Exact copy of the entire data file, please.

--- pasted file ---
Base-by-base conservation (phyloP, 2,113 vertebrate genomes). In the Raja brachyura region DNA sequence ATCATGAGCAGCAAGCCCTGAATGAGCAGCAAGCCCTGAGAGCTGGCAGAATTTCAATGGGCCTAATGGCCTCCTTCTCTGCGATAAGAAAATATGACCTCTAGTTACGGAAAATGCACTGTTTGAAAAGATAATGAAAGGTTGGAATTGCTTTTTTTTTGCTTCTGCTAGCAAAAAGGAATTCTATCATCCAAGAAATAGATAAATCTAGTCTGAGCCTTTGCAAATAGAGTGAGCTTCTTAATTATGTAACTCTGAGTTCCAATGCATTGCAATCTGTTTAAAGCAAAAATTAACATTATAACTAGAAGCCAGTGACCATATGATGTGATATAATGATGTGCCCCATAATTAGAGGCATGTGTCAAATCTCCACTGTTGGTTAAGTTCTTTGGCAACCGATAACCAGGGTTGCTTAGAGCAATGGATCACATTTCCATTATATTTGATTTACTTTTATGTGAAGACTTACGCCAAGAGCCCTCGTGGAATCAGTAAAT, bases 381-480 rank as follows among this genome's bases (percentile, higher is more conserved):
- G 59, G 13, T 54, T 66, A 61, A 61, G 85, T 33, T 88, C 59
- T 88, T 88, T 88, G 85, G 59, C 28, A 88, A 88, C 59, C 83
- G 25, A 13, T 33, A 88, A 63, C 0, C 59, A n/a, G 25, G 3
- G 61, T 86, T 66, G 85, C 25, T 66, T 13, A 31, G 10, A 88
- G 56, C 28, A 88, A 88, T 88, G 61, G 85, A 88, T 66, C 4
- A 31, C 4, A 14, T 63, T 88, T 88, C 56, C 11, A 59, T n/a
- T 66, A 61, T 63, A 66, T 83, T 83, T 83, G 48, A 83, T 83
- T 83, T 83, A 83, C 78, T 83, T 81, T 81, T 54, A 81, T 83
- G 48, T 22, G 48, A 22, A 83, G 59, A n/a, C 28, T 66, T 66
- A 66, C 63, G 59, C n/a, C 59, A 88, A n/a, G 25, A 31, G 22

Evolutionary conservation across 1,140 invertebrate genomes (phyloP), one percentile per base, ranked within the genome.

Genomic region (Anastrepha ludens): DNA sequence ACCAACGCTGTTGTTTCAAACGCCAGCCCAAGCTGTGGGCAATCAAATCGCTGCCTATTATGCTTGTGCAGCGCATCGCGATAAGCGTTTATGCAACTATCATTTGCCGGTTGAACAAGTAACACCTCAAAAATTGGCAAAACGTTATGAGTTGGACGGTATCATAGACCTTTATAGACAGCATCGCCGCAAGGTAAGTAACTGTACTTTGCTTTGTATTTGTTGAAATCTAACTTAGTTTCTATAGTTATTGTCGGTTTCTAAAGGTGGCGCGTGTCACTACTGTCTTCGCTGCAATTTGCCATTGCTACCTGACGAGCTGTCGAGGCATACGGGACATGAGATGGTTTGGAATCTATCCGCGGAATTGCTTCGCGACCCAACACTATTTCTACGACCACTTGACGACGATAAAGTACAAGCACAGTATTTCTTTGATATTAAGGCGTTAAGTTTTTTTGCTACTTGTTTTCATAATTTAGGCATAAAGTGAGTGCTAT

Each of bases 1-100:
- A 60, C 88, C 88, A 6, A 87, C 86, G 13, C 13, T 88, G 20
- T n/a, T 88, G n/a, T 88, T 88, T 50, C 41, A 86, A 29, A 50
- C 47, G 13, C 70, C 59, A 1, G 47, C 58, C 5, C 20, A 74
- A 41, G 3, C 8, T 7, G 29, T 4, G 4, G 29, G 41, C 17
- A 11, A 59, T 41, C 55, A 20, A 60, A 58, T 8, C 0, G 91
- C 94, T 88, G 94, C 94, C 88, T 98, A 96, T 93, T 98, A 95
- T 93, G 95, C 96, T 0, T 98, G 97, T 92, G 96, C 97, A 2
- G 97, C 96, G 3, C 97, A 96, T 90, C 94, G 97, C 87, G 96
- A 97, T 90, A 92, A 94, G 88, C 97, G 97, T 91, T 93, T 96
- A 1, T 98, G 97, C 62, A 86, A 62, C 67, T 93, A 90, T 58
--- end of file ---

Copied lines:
Base-by-base conservation (phyloP, 2,113 vertebrate genomes). In the Raja brachyura region DNA sequence ATCATGAGCAGCAAGCCCTGAATGAGCAGCAAGCCCTGAGAGCTGGCAGAATTTCAATGGGCCTAATGGCCTCCTTCTCTGCGATAAGAAAATATGACCTCTAGTTACGGAAAATGCACTGTTTGAAAAGATAATGAAAGGTTGGAATTGCTTTTTTTTTGCTTCTGCTAGCAAAAAGGAATTCTATCATCCAAGAAATAGATAAATCTAGTCTGAGCCTTTGCAAATAGAGTGAGCTTCTTAATTATGTAACTCTGAGTTCCAATGCATTGCAATCTGTTTAAAGCAAAAATTAACATTATAACTAGAAGCCAGTGACCATATGATGTGATATAATGATGTGCCCCATAATTAGAGGCATGTGTCAAATCTCCACTGTTGGTTAAGTTCTTTGGCAACCGATAACCAGGGTTGCTTAGAGCAATGGATCACATTTCCATTATATTTGATTTACTTTTATGTGAAGACTTACGCCAAGAGCCCTCGTGGAATCAGTAAAT, bases 381-480 rank as follows among this genome's bases (percentile, higher is more conserved):
- G 59, G 13, T 54, T 66, A 61, A 61, G 85, T 33, T 88, C 59
- T 88, T 88, T 88, G 85, G 59, C 28, A 88, A 88, C 59, C 83
- G 25, A 13, T 33, A 88, A 63, C 0, C 59, A n/a, G 25, G 3
- G 61, T 86, T 66, G 85, C 25, T 66, T 13, A 31, G 10, A 88
- G 56, C 28, A 88, A 88, T 88, G 61, G 85, A 88, T 66, C 4
- A 31, C 4, A 14, T 63, T 88, T 88, C 56, C 11, A 59, T n/a
- T 66, A 61, T 63, A 66, T 83, T 83, T 83, G 48, A 83, T 83
- T 83, T 83, A 83, C 78, T 83, T 81, T 81, T 54, A 81, T 83
- G 48, T 22, G 48, A 22, A 83, G 59, A n/a, C 28, T 66, T 66
- A 66, C 63, G 59, C n/a, C 59, A 88, A n/a, G 25, A 31, G 22

Evolutionary conservation across 1,140 invertebrate genomes (phyloP), one percentile per base, ranked within the genome.

Genomic region (Anastrepha ludens): DNA sequence ACCAACGCTGTTGTTTCAAACGCCAGCCCAAGCTGTGGGCAATCAAATCGCTGCCTATTATGCTTGTGCAGCGCATCGCGATAAGCGTTTATGCAACTATCATTTGCCGGTTGAACAAGTAACACCTCAAAAATTGGCAAAACGTTATGAGTTGGACGGTATCATAGACCTTTATAGACAGCATCGCCGCAAGGTAAGTAACTGTACTTTGCTTTGTATTTGTTGAAATCTAACTTAGTTTCTATAGTTATTGTCGGTTTCTAAAGGTGGCGCGTGTCACTACTGTCTTCGCTGCAATTTGCCATTGCTACCTGACGAGCTGTCGAGGCATACGGGACATGAGATGGTTTGGAATCTATCCGCGGAATTGCTTCGCGACCCAACACTATTTCTACGACCACTTGACGACGATAAAGTACAAGCACAGTATTTCTTTGATATTAAGGCGTTAAGTTTTTTTGCTACTTGTTTTCATAATTTAGGCATAAAGTGAGTGCTAT

Each of bases 1-100:
- A 60, C 88, C 88, A 6, A 87, C 86, G 13, C 13, T 88, G 20
- T n/a, T 88, G n/a, T 88, T 88, T 50, C 41, A 86, A 29, A 50
- C 47, G 13, C 70, C 59, A 1, G 47, C 58, C 5, C 20, A 74
- A 41, G 3, C 8, T 7, G 29, T 4, G 4, G 29, G 41, C 17
- A 11, A 59, T 41, C 55, A 20, A 60, A 58, T 8, C 0, G 91
- C 94, T 88, G 94, C 94, C 88, T 98, A 96, T 93, T 98, A 95
- T 93, G 95, C 96, T 0, T 98, G 97, T 92, G 96, C 97, A 2
- G 97, C 96, G 3, C 97, A 96, T 90, C 94, G 97, C 87, G 96
- A 97, T 90, A 92, A 94, G 88, C 97, G 97, T 91, T 93, T 96
- A 1, T 98, G 97, C 62, A 86, A 62, C 67, T 93, A 90, T 58